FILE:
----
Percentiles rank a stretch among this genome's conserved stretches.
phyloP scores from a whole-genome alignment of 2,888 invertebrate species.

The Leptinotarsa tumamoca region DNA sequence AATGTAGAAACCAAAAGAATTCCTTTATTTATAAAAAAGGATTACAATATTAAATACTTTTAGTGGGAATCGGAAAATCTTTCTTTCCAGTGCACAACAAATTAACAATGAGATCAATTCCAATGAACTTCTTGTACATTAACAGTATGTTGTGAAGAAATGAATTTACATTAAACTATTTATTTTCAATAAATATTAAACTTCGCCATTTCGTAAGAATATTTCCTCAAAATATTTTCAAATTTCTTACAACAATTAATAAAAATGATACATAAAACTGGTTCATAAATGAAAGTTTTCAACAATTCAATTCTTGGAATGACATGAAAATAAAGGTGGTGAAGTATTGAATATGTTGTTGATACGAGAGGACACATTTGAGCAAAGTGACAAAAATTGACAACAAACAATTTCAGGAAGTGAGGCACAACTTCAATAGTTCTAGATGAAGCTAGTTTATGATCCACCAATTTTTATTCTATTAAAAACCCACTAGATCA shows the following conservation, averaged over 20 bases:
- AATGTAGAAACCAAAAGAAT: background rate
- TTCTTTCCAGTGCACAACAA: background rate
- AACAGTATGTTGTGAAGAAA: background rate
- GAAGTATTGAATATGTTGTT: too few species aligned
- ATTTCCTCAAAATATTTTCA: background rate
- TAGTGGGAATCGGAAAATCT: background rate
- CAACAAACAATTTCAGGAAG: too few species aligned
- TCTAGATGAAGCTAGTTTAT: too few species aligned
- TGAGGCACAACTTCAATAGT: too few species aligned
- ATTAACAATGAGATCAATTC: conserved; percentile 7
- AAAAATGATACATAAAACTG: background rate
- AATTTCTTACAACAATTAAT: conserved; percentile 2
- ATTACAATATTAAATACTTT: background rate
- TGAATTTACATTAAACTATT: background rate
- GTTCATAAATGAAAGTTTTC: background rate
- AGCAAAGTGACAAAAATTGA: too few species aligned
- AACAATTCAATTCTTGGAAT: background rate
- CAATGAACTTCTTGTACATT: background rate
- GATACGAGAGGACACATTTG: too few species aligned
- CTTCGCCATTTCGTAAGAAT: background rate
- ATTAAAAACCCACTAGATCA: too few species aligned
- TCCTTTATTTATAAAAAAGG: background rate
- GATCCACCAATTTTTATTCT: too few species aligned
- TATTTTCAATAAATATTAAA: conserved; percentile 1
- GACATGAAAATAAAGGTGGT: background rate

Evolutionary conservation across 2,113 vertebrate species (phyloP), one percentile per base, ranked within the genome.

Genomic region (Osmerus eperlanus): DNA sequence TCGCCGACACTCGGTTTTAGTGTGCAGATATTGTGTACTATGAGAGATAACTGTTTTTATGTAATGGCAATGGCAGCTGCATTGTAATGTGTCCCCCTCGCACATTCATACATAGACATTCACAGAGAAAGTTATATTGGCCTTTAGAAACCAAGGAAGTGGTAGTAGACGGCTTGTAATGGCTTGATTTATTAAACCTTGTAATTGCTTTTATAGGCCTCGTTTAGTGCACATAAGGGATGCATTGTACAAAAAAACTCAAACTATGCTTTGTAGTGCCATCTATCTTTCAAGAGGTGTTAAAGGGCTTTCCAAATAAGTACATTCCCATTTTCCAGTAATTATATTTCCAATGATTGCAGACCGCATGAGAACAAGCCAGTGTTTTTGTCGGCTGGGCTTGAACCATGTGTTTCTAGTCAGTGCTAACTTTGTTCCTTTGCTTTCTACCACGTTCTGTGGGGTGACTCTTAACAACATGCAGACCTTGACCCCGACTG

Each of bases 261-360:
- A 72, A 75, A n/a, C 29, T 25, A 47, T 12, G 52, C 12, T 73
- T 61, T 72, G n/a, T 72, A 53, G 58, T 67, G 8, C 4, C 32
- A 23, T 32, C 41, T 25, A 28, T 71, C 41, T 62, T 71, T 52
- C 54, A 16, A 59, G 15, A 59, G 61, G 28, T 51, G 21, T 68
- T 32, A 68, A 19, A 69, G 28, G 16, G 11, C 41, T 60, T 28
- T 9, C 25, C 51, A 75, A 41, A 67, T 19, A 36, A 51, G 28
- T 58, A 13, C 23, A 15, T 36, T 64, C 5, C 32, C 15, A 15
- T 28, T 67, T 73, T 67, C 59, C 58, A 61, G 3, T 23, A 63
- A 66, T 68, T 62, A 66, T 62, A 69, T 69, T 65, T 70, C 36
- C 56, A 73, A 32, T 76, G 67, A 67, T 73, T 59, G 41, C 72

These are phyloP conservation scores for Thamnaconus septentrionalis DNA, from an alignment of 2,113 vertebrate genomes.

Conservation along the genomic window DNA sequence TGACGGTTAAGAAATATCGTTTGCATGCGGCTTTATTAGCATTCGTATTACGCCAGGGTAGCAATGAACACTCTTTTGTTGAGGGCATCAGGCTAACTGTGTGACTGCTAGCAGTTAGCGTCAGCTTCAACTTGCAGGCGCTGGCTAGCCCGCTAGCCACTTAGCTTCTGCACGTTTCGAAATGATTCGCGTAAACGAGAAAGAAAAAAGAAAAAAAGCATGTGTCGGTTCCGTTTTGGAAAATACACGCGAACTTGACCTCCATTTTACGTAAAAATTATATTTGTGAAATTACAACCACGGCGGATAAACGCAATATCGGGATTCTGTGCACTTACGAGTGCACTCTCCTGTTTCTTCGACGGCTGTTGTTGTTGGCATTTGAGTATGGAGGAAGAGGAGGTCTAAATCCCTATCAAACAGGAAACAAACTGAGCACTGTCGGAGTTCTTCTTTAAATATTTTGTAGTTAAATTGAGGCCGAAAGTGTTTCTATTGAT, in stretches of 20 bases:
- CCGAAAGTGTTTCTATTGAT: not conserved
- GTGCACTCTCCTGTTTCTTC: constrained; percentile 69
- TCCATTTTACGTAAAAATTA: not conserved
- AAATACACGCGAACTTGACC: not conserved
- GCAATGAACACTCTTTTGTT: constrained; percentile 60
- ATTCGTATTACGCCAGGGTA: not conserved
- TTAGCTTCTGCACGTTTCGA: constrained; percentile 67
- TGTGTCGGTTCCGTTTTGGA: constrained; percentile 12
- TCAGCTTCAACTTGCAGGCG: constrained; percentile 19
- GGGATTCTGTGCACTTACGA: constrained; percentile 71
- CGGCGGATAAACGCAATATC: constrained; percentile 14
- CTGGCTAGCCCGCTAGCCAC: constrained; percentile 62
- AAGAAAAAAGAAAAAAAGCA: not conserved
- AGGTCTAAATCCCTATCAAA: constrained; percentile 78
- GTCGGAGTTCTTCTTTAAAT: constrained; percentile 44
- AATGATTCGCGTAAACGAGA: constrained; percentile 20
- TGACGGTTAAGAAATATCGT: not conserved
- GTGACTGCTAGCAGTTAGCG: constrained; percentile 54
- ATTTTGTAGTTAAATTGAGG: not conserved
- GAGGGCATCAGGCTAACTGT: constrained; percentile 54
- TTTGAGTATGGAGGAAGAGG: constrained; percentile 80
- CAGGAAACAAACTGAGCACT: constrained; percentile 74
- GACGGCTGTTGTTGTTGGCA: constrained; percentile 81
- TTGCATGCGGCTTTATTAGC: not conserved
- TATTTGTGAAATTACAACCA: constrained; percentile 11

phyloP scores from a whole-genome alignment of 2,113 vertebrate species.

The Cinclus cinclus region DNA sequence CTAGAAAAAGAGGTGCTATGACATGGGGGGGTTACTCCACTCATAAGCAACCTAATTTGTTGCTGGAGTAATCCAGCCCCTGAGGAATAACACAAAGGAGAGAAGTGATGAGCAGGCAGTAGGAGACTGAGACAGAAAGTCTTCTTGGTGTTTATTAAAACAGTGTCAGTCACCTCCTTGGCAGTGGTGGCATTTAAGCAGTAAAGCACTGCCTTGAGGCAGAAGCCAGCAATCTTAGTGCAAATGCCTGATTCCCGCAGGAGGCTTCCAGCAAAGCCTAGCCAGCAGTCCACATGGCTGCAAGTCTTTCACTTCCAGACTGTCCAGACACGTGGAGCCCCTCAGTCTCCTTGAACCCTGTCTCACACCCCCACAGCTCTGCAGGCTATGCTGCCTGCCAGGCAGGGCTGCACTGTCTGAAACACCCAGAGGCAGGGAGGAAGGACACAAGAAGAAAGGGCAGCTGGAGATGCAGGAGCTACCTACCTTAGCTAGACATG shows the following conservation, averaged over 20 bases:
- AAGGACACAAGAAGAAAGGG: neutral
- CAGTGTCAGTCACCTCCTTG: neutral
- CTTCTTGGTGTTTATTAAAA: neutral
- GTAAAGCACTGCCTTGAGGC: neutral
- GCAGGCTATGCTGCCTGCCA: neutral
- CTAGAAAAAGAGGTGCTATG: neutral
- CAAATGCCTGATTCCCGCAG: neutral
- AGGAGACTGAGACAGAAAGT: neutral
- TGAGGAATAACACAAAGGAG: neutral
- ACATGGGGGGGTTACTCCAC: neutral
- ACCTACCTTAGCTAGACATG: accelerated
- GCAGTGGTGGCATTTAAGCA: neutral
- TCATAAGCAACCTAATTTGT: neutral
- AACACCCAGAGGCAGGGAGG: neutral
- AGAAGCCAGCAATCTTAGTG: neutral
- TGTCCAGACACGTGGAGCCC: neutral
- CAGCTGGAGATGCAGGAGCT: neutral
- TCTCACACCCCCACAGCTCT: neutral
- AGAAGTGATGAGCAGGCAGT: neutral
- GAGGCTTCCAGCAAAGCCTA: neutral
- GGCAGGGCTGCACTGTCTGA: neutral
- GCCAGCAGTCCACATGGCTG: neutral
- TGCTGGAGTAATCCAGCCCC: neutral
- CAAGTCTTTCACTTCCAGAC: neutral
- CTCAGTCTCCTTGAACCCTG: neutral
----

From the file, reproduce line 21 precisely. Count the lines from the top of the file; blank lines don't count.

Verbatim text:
- CAATGAACTTCTTGTACATT: background rate